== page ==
Congressional negotiators are on the brink of a coronavirus rescue package that would include a second round of direct payments and boost unemployment benefits, but would leave out state and local funding and a liability shield, according to lawmakers and sources briefed on the talks.
The price tag of the emerging deal is roughly $900 billion, and a deal could be finalized on Wednesday, those sources said. Senate Majority Whip John Thune (R-S.D.) said the proposal would likely include direct checks to individuals of $600 to $700 and a weekly unemployment boost of $300 through March.
Senate Majority Leader Mitch McConnell sounded upbeat on Wednesday morning about the progress that the top four congressional leaders had made over the last 24 hours. He said he believed the impending compromise can pass both the House and Senate and gain support from both parties.
“We made major headway for hammering out a targeted relief package,” McConnell said on the Senate floor.
Senate Minority Leader Chuck Schumer also said negotiators are close to an agreement. He also said that his party would push for a larger deal next year when Joe Biden assumes the presidency.
“It’s not a done deal yet. But we are very close. For Democrats, this has always been about getting the American people the relief they need,” said Schumer, describing the urgency of addressing the current “emergency” situation after nearly eight months without a new tranche Covid stimulus. “We Democrats would have liked to go considerably further.”
The direct checks will be far less than the $1,200 per person included in the previous relief package and below the level of a now-expired $600 unemployment boosts in order to keep the cost of the bill in check. President Donald Trump is pushing to send out checks to Americans, and has backing from liberals like Sen. Bernie Sanders (I-Vt.) and Republicans like Sen. Josh Hawley (R-Mo.). The Congressional Progressive Caucus has also demanded direct payments to individuals, but it’s not clear whether liberals will be mollified with such a sum.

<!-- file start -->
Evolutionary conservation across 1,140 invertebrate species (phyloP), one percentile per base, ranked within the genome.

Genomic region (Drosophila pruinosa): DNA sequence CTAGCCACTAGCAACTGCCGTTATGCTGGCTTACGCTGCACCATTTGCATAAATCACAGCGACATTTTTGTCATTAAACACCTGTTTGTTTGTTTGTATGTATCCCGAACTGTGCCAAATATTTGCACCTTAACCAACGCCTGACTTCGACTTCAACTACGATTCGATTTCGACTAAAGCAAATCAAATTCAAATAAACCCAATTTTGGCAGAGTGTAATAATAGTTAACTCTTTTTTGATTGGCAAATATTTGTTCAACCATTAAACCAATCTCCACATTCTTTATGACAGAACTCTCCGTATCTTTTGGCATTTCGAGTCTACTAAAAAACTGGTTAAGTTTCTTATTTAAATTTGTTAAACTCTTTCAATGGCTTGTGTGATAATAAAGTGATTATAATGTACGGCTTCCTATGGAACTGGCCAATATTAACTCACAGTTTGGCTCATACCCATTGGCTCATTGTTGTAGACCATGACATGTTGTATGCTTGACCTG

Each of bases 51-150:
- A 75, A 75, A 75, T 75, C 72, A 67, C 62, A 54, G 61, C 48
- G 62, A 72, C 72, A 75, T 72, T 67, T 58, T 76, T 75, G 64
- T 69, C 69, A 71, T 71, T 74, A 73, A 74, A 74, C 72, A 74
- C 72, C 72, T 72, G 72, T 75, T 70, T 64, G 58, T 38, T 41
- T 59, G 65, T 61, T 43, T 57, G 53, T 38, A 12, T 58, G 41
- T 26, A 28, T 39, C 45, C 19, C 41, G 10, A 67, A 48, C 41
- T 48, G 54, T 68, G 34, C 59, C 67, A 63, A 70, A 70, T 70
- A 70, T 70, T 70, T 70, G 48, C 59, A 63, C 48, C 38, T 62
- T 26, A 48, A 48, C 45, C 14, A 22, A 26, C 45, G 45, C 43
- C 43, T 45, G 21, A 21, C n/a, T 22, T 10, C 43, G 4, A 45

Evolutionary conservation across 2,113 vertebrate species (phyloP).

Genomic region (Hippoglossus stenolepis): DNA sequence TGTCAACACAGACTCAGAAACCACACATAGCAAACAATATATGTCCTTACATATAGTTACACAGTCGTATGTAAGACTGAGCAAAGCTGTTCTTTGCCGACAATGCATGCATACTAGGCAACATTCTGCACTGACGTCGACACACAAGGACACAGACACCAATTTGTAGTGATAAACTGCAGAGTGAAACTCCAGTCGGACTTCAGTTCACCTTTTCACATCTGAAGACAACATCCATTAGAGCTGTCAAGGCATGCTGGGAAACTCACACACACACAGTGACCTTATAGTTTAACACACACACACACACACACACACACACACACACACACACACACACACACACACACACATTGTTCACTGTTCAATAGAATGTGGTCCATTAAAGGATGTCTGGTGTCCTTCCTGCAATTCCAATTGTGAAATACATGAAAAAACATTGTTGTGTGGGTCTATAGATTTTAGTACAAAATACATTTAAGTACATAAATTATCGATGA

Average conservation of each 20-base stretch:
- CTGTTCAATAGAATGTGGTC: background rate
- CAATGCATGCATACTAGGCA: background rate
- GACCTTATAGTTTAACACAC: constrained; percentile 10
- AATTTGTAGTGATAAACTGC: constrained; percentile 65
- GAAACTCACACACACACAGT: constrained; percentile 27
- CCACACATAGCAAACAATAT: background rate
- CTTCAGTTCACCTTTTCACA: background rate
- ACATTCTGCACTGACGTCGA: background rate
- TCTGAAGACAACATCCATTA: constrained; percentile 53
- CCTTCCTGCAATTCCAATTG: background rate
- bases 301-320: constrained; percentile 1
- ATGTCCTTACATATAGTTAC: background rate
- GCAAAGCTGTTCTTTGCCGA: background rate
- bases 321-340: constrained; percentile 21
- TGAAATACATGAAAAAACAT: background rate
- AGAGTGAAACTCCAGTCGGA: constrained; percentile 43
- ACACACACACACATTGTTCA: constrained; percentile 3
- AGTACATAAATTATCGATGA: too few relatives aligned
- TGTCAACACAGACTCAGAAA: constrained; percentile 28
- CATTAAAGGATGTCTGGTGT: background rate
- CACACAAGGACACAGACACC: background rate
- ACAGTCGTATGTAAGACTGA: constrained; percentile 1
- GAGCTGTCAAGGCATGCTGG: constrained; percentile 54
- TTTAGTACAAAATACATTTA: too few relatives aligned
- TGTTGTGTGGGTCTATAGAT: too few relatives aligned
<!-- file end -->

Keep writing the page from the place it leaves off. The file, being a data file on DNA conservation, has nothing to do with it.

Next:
The proposal would also include roughly $325 billion in small business relief, including $257 billion for the Paycheck Protection Program that helps employers keep on workers who otherwise might go on unemployment, according to a person familiar with the negotiations.
Schumer is pushing for as much as $17 billion for a Save Our Stages provision to help idled venues. Republicans and some Democrats are concerned it will come at the expense of a fund to help restaurants devastated by the pandemic, but Democrats said Schumer wants to help both restaurants and entertainment venues.
The deal would also include large sums of funding for, vaccine distribution, education, transportation and health care. And lawmakers are ready to get out of town for the holidays after a breakneck lame duck.
“Some of the our folks who typically might in circumstances like this want to slow things down are, I don’t think, inclined to do that,” Thune said. He said it would still be possible for the House and Senate to pass the massive package before the Friday deadline and not necessitate another stopgap funding bill.
The negotiations moved rapidly. The four congressional leaders — McConnell, House Speaker Nancy Pelosi, House Minority Leader Kevin McCarthy and Schumer, met late into the night Tuesday in the Capitol with Treasury Secretary Steven Mnuchin joining by telephone.
The negotiators are racing to notch an agreement that would ride alongside a year-long, $1.4 trillion funding bill that needs to pass by Friday. Pelosi wants a vote by the end of the week, but the situation is still moving quickly.
The two most contentious items — funding for state and local governments and a liability shield for businesses — have been left out of the agreement. The state and local funding was a priority for Pelosi, Schumer and other Democrats, while Republicans wanted the liability shield. McConnell suggested dropping both, and a bipartisan group that offered Congress a framework for the leadership talks also jettisoned the two contentious provisions.
This emerging compromise does not include that pot of money as originally envisioned but Democratic negotiators say they have secured other aid to states in the bill. Republicans have vowed to fight for a liability shield and Democrats for more state and local aid next year when Biden is sworn as president and pivots to confronting the United States’ precarious economic situation.
Sarah Ferris contributed to this report.